A tyre has most traction when it slides very slightly. What is “very slightly’? Lets think about a car under heavy braking – sliding is typically when a tyre is moving between 3 and 10% slower than the cars actual road speed. So if you’re travelling at 100mph, then the tyre travelling around 90 and 97mph is when it has maximum grip. In this situation, road tyres often squeal slightly in protest! When a tyre slips, they are at the maximum traction threshold. When cornering, this is known as a tyres slip angle. The difference between the direction the tyre is pointed and the direction of which the car is travelling is the slip angle of that tyre. If a tyre generates its maximum traction at 4 degrees of slip, and you’re not driving at the limit if you’re at 2 degrees of slip. If you’re at 6 degrees of slip, you’re driving beyond the limits of the tyres. 

Understeer is when the front tyres have less grip than the rears, and the car does not turn in as much as you want. Oversteer is when the rear tyres have less traction than the fronts, and the car tries to swap ends. 

Overcome understeer by easing off the throttle and easing off the steering input. If you’re negotiating a left-hand corner, you’re steering left. If you understeer, you’ll be going straight on to differing degrees. Pointing the wheels slightly more to the straight-ahead position will allow grip to return to the overdriven tyres.

There are two types of oversteer, oversteer and power oversteer. Be aware of the differences. Oversteer is when the rear tyres have less grip than the fronts, usually as a result of weight balance or handling characteristics of the car. Power oversteer is when the driver has applied too much throttle and overwhelmed the tyre’s ability to grip. Power oversteer can only happen in a RWD (Rear Wheel Drive) car. Where oversteer can happen in a FWD and RWD car. Resolve power oversteer by lifting the throttle slightly to allow the tyres to gain traction within their tolerances and capabilities. With (non-power) oversteer, you should carefully apply the throttle to put more weight on the rear tyres to allow them to grip while steering into the skid it has caused. Its speed that has caused the oversteer, so be careful with how much throttle you apply!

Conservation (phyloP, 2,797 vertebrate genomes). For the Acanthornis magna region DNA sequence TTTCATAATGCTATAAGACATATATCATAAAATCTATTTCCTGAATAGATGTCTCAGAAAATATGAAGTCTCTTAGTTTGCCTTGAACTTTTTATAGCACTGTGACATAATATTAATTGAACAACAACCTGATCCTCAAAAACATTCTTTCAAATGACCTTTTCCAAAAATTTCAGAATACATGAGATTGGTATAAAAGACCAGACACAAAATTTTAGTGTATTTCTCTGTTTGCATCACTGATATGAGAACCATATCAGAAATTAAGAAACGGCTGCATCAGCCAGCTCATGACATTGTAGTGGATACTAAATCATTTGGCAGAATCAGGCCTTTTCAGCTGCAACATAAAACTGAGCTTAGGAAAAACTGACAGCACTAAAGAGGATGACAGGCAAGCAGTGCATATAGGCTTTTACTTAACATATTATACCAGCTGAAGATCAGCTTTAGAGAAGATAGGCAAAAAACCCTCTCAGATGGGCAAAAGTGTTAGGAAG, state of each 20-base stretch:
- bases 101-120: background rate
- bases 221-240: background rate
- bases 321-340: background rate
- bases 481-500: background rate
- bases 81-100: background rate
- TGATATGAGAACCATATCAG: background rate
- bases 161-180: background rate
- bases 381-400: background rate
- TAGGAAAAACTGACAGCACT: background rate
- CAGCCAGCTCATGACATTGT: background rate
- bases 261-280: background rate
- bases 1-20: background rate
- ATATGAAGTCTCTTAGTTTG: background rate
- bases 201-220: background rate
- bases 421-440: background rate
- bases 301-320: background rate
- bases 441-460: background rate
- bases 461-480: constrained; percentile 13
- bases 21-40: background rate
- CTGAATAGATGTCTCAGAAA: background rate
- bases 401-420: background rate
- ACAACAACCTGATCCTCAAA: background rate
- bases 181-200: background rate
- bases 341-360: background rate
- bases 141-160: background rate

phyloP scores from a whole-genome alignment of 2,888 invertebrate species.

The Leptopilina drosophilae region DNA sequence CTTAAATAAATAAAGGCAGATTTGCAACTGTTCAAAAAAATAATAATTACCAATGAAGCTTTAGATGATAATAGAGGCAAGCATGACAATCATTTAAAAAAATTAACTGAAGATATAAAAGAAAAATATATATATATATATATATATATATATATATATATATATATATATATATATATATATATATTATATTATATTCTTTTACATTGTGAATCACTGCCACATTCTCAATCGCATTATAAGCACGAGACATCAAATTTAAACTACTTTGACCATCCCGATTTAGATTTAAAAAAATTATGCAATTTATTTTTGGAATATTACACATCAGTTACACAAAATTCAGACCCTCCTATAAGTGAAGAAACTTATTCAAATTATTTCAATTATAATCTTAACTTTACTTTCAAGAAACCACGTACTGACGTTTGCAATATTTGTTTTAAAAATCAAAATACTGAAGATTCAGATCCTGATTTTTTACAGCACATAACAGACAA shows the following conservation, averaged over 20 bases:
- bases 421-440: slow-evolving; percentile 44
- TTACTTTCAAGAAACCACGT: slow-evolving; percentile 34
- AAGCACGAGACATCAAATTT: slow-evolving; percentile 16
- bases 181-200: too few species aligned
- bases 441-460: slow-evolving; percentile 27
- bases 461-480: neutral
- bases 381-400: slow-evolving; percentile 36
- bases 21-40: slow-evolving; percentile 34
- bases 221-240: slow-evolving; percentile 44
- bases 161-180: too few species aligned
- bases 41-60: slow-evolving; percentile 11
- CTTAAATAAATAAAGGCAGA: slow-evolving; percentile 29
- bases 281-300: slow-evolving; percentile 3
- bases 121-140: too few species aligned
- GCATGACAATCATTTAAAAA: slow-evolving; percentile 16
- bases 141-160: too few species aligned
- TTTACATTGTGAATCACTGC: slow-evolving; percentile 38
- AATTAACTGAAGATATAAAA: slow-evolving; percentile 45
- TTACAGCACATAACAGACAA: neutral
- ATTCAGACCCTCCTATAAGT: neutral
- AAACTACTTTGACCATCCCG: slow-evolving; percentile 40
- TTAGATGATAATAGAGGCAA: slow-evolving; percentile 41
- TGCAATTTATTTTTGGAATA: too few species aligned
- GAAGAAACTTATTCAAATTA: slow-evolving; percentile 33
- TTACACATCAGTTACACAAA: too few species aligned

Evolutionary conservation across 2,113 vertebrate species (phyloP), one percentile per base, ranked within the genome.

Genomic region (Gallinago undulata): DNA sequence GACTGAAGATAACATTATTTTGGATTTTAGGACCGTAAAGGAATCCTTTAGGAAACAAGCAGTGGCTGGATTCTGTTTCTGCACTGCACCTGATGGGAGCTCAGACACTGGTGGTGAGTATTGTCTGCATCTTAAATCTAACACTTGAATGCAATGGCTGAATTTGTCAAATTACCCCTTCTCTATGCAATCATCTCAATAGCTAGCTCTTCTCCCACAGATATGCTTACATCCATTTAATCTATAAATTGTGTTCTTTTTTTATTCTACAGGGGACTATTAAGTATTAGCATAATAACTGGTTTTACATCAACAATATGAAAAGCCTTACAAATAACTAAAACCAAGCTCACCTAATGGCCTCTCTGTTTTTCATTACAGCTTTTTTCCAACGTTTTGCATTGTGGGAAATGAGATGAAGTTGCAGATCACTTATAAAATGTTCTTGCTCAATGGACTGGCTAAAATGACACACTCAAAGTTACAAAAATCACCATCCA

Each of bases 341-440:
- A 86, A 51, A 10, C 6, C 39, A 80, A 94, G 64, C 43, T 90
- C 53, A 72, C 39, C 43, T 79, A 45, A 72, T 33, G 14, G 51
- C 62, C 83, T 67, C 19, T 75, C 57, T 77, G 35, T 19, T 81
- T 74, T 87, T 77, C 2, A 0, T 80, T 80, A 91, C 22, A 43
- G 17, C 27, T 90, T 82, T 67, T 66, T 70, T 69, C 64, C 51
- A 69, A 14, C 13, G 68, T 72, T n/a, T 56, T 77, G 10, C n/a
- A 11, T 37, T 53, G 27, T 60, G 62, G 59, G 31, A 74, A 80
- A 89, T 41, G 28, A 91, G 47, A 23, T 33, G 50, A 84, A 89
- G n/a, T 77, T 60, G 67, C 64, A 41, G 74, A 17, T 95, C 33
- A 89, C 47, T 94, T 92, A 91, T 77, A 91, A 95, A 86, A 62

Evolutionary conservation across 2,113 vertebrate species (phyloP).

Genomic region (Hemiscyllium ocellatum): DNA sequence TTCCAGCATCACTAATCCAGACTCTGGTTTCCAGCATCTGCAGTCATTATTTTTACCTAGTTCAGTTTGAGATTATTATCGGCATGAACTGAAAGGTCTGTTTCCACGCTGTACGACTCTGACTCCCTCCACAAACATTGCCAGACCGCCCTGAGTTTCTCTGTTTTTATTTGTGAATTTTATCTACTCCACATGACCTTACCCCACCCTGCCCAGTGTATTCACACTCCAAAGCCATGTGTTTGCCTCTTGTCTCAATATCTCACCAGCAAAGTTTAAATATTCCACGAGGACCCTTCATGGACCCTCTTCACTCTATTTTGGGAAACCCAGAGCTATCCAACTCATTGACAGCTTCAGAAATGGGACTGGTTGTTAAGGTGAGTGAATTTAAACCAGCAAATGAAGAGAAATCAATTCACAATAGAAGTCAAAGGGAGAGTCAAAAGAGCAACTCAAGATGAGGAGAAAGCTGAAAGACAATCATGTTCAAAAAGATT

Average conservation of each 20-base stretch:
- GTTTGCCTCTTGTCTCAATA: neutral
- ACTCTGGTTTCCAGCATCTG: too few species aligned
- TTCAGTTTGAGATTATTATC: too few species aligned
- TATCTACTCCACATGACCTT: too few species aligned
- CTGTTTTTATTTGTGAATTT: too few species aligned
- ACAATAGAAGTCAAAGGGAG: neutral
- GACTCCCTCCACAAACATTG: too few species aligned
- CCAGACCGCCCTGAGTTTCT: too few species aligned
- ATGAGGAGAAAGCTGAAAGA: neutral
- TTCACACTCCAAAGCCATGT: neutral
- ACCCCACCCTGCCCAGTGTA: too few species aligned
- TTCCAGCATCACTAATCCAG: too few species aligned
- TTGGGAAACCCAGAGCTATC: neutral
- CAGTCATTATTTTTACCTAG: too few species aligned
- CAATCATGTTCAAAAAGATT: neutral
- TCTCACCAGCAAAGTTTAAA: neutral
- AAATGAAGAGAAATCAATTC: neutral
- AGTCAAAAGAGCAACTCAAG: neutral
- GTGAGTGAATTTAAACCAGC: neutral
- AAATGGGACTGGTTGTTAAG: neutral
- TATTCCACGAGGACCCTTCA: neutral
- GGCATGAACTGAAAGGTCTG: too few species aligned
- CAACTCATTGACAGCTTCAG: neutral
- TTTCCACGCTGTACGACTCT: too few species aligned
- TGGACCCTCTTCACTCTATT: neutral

The slower a corner, the later the apex should be. And vice versa! A late apex extends the straight tarmac ahead of you, where you can begin accelerating a little earlier, too.

Trail braking is when you combine braking and steering into a corner. At low speeds, trail braking helps rotate a car as it transfers some weight and thus grip. The longer and faster the corner, the less you generally need to trail brake.

Learn how to drive a Porsche 911 – More Info

More Mini-Tips:

Focus on continual learning and development when you drive

Drive at a speed that matches the risk level for the conditions. Getting caught out here means you’re not assessing as well as you could be

Make the road safer by eliminating the word “accident” when describing a road traffic collision

Be honest and precise when you assess the level of risk when you are driving

Your hands follow your eyes. Where you look is where you will steer towards

Good drivers take full responsibility for their actions, whether at fault or not

Keep your eyes moving when driving – scan ahead and to the side and of course, look behind. Have a 360-degree view around you

Understanding your tyres and what they are doing in any given situation is what separates good drivers from the rest

Good drivers know the importance of a proper seat position. Especially when driving on a track

In tight, slow corners, use trail braking to help rotate your car

The less you turn the wheel, the faster you will go

Be smooth, accurate and purposeful with your foot pedals

High-performance driving is about managing a series of compromises

Use corners to maximise your straight-line speed

Heading toward a corner….brake…wait then downshift

The less you do with the controls the fewer errors you will make. As a result the smoother and faster you will drive

The further ahead you look, the safer and smoother you will be

With performance driving, focus on turning the wheel as little as possible and straighten up as soon as you can

Drive the perfect line to maximise your exit speed out of a corner and subsequent straight-line speed